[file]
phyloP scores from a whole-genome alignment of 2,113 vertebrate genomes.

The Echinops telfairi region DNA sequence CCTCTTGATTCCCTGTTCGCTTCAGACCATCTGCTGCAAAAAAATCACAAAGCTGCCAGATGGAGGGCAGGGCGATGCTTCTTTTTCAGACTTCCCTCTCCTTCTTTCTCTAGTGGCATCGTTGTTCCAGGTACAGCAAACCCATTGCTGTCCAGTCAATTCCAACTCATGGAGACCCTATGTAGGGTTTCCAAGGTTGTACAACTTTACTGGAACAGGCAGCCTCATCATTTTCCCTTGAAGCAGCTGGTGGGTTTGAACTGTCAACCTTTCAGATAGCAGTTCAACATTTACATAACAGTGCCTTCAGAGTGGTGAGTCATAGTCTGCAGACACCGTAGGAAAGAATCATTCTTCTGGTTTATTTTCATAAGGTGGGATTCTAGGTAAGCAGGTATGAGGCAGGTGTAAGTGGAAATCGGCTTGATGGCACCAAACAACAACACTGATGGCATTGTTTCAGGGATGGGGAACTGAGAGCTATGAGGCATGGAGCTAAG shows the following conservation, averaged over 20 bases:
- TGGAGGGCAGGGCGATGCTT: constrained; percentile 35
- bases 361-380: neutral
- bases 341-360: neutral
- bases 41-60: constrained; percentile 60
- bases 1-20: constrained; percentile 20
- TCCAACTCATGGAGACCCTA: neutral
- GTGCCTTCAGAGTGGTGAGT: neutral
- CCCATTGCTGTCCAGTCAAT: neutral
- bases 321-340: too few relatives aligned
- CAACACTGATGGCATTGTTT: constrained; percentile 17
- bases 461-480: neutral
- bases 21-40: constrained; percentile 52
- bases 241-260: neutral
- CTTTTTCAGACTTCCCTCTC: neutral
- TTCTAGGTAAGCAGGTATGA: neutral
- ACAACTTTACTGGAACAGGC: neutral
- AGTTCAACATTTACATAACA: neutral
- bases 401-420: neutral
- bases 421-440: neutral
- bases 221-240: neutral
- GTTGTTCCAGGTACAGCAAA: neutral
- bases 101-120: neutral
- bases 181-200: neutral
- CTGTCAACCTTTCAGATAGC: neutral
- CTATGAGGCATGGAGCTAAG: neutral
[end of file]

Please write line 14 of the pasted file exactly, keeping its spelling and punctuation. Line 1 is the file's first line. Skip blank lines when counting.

- bases 21-40: constrained; percentile 52